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Recommendation 6: Establish a new system for the assessment of teaching and student mentoring by faculty

By consensus, the assessment of teaching and mentoring now in place is seriously flawed. Teaching evaluation in the Homewood schools relies almost exclusively on results from student course evaluations. Research has shown that the raw numbers provided by such evaluations can be misleading, and that the qualitative evaluations are consistently biased against female and underrepresented minority faculty.[1] Further, the responses aren’t correlated to learning outcomes.[2] It is also unclear how those results are meaningfully and consistently incorporated into promotion and tenure decisions.

Surveys of faculty, including a 2014 AAUP survey, report that faculty support assessment models unlike those we (and most universities) have in place. There are many alternative models. Northwestern developed a Continuing HE Credits (CHEC) program to foster and reward faculty commitment to high quality undergraduate teaching; credits earned for excellent teaching can be collected in various ways that support the faculty member’s scholarship and can be a positive factor in salary decisions. The University of Texas developed a Provost’s Teaching Fellows Initiative to offer a model for creating a sustainable structure to advance the teaching mission of the university.   Washington University has developed procedures that use self-assessment, peer review; student evaluations, and amply researched the field; their recommendations were supported by the AAUP 2014 Statement on Teaching Evaluation.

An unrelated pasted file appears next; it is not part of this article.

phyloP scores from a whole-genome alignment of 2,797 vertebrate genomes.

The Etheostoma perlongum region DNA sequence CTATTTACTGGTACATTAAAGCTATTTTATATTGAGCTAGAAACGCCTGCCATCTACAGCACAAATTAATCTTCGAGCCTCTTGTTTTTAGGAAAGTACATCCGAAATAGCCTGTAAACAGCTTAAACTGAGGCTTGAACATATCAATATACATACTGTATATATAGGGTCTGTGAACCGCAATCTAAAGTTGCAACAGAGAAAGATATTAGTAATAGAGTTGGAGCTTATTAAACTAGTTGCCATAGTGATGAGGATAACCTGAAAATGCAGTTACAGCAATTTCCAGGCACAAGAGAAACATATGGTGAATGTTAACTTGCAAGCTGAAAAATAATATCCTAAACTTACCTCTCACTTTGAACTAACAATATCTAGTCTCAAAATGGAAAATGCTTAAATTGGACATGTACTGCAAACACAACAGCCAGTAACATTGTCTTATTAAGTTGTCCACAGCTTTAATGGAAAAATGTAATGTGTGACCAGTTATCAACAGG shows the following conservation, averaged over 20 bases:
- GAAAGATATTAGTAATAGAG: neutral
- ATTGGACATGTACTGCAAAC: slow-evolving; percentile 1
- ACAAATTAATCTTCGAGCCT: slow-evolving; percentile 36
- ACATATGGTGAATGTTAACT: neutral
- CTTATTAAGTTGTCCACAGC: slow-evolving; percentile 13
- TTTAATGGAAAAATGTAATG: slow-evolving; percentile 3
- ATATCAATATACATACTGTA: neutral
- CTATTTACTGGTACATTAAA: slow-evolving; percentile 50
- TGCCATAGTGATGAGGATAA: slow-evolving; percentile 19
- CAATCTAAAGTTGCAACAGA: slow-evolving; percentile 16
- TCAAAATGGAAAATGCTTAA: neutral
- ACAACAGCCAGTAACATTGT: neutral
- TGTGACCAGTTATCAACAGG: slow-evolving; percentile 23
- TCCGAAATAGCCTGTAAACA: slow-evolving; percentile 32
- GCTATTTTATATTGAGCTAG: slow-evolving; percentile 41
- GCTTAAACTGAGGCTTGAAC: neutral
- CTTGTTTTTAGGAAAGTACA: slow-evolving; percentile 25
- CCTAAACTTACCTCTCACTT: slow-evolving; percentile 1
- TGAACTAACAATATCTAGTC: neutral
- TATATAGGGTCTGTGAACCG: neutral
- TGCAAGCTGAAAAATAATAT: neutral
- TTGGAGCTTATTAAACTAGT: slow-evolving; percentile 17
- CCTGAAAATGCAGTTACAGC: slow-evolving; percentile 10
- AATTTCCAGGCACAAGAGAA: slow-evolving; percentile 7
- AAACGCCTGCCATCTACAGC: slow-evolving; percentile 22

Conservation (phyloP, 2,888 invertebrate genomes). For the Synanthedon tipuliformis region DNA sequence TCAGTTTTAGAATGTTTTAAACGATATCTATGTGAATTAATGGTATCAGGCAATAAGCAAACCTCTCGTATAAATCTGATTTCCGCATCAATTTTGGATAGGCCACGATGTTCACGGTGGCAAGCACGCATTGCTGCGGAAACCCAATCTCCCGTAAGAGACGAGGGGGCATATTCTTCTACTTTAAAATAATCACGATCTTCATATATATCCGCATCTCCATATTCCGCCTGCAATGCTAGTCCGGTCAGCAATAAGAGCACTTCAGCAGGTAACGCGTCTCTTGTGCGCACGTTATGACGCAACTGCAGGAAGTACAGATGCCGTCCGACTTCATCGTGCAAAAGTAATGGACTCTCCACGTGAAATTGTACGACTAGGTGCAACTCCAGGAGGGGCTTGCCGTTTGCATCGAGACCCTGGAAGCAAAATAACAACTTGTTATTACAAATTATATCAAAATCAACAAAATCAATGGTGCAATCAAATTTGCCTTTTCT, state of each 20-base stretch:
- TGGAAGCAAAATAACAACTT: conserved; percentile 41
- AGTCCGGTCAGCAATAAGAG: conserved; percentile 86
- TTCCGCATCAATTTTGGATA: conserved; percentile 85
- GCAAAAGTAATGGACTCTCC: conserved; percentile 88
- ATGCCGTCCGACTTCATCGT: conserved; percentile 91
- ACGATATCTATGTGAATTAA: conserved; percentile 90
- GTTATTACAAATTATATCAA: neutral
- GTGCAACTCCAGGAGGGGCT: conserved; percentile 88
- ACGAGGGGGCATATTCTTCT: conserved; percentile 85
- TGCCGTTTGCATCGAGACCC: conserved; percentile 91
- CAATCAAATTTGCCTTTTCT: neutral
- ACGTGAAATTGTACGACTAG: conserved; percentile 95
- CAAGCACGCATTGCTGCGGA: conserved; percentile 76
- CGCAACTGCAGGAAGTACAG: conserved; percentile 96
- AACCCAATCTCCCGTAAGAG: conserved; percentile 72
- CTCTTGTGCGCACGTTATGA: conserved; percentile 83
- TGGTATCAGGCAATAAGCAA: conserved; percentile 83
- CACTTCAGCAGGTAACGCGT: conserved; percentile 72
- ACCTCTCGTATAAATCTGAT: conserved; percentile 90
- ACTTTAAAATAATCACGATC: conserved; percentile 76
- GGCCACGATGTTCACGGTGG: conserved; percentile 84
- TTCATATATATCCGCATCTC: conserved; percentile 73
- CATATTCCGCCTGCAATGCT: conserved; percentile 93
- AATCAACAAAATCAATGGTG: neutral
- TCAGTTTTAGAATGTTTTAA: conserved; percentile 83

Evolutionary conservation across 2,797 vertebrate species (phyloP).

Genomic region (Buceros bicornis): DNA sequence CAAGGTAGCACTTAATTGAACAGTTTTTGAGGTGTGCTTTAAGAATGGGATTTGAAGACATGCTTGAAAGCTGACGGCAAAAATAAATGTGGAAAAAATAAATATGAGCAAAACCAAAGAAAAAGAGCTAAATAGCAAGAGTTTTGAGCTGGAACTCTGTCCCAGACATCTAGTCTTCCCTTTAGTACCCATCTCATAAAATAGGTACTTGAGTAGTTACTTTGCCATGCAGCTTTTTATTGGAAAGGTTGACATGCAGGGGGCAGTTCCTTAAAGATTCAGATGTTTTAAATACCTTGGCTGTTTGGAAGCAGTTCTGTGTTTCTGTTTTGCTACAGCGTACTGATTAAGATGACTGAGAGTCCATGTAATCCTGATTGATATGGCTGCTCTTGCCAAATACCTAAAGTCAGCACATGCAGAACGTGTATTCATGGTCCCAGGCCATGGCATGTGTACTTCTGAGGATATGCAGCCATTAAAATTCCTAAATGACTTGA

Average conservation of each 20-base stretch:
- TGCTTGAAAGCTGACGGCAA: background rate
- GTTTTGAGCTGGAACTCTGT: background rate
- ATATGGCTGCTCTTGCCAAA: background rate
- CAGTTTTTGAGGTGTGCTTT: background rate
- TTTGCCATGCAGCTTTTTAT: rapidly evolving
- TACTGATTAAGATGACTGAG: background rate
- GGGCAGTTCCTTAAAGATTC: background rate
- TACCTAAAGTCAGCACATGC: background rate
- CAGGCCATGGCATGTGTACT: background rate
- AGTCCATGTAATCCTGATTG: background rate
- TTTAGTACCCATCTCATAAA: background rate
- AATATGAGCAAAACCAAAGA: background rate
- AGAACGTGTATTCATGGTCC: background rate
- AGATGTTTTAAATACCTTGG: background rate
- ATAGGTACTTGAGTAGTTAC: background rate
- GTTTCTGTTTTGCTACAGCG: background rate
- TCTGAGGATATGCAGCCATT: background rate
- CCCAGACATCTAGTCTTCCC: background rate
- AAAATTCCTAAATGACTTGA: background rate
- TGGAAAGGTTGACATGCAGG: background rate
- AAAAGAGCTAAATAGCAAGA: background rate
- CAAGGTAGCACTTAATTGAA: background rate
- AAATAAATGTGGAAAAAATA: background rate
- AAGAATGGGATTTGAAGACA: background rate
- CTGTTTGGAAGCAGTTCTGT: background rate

The VDE from across the University should be charged by the Provost with determining best practices for comprehensive and transparent assessment of teaching and faculty mentoring for all Johns Hopkins faculty. The VDE should also identify the most appropriate school-based governance bodies and methods for establishment of relevant policies and procedures. The outcome should be an unequivocal university message that the demonstrated ability of Johns Hopkins faculty to teach well is required for both promotion and tenure.

[1] Boring, A., Ottoboni, K., & Stark, P. (2016). Student evaluations of teaching (mostly) do not measure teaching effectiveness. ScienceOpen Research.

[2] Uttl, B., White, C. A., & Gonzalez, D. W. (2017). Meta-analysis of faculty’s teaching effectiveness: Student evaluation of teaching ratings and student learning are not related. Studies in Educational Evaluation54, 22-42.

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